Jane Eyre, the lead character in Annabelle Troy’s novel Jane Eyre Gets Real, is no stranger to the travails of #love. However, even she would hesitate before visiting the new carousel ride at China’s Flying Kiss Amusement Park, Chongqing. There, on a cliff 3,300 feet above the Wu River, are poised two gigantic statues; one represents Chaofeng, the other The Purple Fairy, mythic lovers from an ancient tale. Each figure holds a revolving carousel in their hand, which takes human passengers to a height of 52 meters then spins them around in the air, allowing them gorgeous–if dizzying–panoramic views. The … Continue reading Love’s Wild Ride: Flying Kiss of #China
We think of #Valentine’sDay as a time to exchange cards, flowers and Godivas. But as David Copperfield, a character in Jane Eyre Gets Real, so vividly remembers, the Victorians had a special way of showing their devotion: a common coin, sanded then engraved with all manner of sentimental designs such as entwined initials, hearts, doves and roses, even entire pastoral scenes, usually made by a man and presented to his beloved. They lasted longer than a bouquet and were easier than scrimshaw! It became popular to sell premade love tokens at country fairs–to any gentleman who lacked the time or … Continue reading A #Love Token Of My Affection
If you are in any doubt, read The Grace of the Hunchback by Annabelle Troy–available on Amazon, for free Jan. 12, 13th and 14th. It is a novel based on real-life prima ballerina Marie Taglioni who, among other famous parts, played a sylph, the most ethereal type of fairy. The book is about her quest for love. However, it is not a romance; rather, it portrays Marie’s yearning for affection in a world where she plays a beauty on stage but spends her reality as an awkward outcast. Jane Eyre gives it 5 stars! Continue reading Were Fairies the First #Ballerinas?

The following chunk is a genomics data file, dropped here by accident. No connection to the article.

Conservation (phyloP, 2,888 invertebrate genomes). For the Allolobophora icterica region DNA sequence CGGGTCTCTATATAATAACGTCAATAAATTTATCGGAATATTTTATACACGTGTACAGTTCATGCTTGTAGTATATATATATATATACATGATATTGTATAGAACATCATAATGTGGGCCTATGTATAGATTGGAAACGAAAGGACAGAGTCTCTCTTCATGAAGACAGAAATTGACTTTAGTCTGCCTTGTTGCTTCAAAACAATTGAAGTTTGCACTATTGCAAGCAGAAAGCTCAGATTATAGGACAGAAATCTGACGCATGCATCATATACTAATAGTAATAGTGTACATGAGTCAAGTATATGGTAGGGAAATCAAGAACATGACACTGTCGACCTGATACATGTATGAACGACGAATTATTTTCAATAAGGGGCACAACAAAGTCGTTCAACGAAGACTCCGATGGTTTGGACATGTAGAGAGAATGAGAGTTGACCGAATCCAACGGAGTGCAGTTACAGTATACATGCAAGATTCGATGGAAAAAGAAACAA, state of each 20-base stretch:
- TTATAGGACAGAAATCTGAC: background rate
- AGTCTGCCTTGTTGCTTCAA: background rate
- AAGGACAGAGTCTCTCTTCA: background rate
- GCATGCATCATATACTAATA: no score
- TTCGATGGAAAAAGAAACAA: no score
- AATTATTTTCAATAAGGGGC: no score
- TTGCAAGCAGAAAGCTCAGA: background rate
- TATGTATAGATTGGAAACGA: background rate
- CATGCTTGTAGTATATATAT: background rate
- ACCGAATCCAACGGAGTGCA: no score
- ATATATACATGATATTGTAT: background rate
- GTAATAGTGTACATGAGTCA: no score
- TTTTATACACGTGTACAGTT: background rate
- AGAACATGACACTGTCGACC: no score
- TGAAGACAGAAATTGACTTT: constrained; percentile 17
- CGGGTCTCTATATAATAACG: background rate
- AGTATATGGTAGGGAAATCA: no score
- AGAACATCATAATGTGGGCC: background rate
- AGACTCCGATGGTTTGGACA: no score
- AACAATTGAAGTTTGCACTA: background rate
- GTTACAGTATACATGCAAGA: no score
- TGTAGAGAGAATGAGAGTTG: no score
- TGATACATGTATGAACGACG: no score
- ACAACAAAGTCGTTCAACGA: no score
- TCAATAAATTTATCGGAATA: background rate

Yes, dear reader, Jane Eyre ultimately married Rochester, her one true love. But not before his first wife shredded Jane’s wedding veils to pieces…Perhaps the color, not the intent, was what didn’t appeal to Bertha Rochester! We think of white as being traditional for a bride; this, however, only became the case after Queen Victoria chose the color (or non-color) for her own nuptials. Even after she popularized the white wedding gown many less fortunate, more practical women chose to wed in wool or linen dresses that could be worn again and again; for the wedding ceremony they often threw … Continue reading White Not Always Right for #Weddings
Jane Eyre may have received one–if not from Mr. Rochester than from her horrid cousins. Called “vinegar valentines” or “penny dreadfuls”, these alternative Valentine’s Day cards were mailed to people of whom you disapproved, reminding them of their flaws and/or rejecting their love. Starting to appear in the 1840s and continuing well into the 1970s, they became as popular as the “real” penny Valentines being sent left and right on February 14th. Well before the Internet, these comically cruel cards were a reminder that human nature demands the sour with the sweet. Like the messages of today’s internet trolls, they … Continue reading Vinegar #Valentines